SPRINGFIELD, Ill. (AP) — The Illinois Department of Corrections filled a high-ranking prison administrator's position with a man who had political clout but whose qualifications fell far short of the agency's own job-description requirements, a state investigation has found.
The Illinois Executive Ethics Commission, in a report released Wednesday, did not name the administrator or the prison where he works. But it indicated he had prior experience only in teaching theater, as an assistant manager at a "movie store," and managing an office for his father's political campaign. The report did not name the father.
The agency's description for the job cited the need for extensive educational and practical experience in criminology, penal administration and prison supervision. Corrections Director S.A. "Tony" Godinez, who is named in the report, acknowledged that the job required the ability to run the entire prison in an emergency.
The commission recommended that Gov. Pat Quinn's office "take appropriate action" in the case of the employee because he wasn't qualified. But one of Quinn's lawyers responded that a review of the employee's status showed that he "has achieved the requisite education and employment experience" for the job.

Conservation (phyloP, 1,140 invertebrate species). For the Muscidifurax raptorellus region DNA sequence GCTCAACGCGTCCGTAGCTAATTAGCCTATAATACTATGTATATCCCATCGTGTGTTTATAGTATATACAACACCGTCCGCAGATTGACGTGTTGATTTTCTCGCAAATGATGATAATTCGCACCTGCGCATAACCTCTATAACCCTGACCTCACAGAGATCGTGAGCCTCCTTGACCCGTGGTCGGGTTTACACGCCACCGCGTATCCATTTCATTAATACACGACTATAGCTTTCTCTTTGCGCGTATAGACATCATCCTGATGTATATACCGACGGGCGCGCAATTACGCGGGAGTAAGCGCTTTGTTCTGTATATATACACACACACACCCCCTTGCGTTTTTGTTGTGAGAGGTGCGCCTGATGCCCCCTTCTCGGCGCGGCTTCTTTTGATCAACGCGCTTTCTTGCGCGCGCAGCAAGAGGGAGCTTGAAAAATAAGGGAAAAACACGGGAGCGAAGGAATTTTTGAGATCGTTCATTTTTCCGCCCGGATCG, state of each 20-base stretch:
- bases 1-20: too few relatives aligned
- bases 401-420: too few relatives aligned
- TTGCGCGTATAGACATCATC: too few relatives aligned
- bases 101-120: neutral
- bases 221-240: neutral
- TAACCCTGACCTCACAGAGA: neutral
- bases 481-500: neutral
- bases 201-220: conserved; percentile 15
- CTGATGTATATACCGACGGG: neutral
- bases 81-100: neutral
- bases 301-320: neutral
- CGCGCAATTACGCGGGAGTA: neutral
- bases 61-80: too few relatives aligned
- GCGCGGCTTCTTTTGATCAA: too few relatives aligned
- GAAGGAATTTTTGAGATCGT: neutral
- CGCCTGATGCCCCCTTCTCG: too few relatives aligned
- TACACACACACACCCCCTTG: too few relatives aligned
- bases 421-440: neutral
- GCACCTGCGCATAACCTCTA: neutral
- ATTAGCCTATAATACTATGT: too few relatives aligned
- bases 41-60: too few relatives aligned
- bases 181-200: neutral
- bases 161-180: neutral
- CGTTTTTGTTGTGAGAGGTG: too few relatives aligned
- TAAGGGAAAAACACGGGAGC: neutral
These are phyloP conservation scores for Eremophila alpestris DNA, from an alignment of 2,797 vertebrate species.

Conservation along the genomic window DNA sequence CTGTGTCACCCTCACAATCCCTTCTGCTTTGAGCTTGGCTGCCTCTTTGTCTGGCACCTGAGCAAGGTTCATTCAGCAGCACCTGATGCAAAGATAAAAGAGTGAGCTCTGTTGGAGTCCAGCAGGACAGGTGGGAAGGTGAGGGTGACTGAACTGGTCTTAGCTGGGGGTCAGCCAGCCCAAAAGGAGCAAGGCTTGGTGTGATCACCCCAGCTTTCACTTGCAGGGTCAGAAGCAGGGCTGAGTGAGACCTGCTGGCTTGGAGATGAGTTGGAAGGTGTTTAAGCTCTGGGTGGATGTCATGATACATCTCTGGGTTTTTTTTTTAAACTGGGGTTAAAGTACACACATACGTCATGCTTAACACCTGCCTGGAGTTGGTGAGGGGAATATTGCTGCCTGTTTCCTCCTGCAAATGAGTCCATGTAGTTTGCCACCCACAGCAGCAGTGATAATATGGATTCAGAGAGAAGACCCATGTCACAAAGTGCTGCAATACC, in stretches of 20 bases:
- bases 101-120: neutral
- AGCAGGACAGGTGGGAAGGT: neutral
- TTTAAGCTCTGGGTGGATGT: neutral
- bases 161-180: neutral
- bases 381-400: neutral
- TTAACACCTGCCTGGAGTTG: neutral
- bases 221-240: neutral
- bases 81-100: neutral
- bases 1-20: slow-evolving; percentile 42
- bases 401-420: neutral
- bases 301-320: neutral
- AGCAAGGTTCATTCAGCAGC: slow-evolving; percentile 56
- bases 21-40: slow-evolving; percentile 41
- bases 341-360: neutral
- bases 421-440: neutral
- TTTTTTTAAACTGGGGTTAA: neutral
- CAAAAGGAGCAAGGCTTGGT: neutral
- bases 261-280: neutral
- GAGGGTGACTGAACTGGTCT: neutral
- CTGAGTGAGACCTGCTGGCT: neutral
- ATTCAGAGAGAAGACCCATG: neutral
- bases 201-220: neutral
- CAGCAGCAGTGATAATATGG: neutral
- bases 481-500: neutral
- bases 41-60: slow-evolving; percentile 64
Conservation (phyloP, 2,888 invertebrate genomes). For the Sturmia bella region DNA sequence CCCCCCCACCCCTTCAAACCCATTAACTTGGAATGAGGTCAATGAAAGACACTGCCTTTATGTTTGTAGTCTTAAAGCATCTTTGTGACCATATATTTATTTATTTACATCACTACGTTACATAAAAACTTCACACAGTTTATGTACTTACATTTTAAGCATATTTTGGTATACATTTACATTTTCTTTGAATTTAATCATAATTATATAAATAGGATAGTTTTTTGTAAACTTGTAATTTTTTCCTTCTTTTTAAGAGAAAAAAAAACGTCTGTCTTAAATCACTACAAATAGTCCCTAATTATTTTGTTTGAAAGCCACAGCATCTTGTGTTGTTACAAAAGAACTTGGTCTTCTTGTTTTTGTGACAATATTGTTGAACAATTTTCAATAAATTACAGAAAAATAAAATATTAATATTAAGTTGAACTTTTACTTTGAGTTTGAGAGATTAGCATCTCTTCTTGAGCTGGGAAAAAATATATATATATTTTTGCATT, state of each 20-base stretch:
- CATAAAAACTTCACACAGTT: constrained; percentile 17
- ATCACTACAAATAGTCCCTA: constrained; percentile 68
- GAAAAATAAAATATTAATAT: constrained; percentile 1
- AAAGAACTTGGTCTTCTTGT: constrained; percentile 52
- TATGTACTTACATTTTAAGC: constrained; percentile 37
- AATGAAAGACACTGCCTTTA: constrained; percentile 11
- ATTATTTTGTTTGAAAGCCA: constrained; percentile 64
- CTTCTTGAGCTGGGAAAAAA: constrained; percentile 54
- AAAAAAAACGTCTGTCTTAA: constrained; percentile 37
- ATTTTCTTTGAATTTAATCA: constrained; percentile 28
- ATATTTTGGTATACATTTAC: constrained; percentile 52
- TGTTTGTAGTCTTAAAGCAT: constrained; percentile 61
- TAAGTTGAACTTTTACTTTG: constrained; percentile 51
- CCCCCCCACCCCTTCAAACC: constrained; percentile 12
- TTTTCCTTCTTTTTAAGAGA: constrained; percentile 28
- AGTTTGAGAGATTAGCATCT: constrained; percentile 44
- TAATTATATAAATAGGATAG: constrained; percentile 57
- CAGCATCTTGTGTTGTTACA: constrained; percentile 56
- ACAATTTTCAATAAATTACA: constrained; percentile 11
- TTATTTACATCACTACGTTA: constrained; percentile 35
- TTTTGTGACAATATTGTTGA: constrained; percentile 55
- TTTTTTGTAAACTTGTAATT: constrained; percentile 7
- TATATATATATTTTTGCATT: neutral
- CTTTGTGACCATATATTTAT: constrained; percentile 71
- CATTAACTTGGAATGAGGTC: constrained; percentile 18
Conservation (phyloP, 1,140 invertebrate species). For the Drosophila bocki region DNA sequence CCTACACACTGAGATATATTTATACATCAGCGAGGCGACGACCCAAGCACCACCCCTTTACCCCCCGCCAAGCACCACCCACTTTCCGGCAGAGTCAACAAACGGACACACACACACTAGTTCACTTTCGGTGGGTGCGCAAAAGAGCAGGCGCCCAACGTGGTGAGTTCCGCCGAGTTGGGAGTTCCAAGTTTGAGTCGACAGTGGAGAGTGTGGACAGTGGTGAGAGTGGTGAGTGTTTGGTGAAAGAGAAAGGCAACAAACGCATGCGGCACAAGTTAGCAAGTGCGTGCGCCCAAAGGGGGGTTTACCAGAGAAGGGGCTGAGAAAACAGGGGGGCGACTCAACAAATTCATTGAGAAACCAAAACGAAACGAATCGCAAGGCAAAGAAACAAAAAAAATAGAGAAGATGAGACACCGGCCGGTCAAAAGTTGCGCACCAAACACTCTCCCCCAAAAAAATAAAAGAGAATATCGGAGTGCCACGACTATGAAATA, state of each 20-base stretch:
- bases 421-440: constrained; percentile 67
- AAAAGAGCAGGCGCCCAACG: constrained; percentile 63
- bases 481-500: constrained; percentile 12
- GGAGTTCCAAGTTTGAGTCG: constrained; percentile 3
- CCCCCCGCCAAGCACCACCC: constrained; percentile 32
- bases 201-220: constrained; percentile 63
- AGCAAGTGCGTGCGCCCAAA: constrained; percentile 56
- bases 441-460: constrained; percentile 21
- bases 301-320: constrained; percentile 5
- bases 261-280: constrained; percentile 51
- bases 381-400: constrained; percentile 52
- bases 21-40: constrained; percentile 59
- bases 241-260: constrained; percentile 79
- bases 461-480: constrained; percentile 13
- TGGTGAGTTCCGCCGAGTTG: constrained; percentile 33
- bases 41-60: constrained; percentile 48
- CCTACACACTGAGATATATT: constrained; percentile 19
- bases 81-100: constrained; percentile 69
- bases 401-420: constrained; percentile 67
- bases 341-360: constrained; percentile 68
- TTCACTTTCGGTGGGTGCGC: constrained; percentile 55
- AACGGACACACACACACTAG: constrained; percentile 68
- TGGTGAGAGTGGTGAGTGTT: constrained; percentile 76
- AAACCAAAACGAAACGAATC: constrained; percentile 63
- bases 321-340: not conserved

It's the second time in less than three months that Executive Inspector General Ricardo Meza has found hiring violations in in the Quinn administration. Meza reported in November that he found 10 violations of hiring law at the Department of Commerce and Economic Opportunity.
Those jobs were subject to a U.S. Supreme Court ruling that prohibits hiring based on political considerations, based on an Illinois case known as "Rutan." Alleged Rutan violations by the administration of Quinn's predecessor, Rod Blagojevich, drew the interest of federal prosecutors and eventually led to the Democrat's conviction for political corruption and a 14-year prison sentence.
The Corrections position discussed in the report is one that is exempt from Rutan rules, meaning the governor's administration may hire someone who has political connections.
But the commission noted that Corrections listed six detailed qualifications for the post, and that state policy requires an agency to ensure a hiring candidate "meets the minimum training and experience qualifications for the position."
The report named Godinez and executive assistant Jerry Buscher as being responsible for the hire. Godinez told investigators he was aware of written requirements for the job but had not looked at them. He said education is important but he "looks primarily to intangibles like energy and thought process" when hiring for such a post.
The commission also recommended an assessment of hiring practices. The Corrections Department issued a statement Wednesday that it will conduct a "comprehensive review," make sure its senior staff members are familiar with hiring procedures and "take additional steps to verify" that all applicants meet job requirements.
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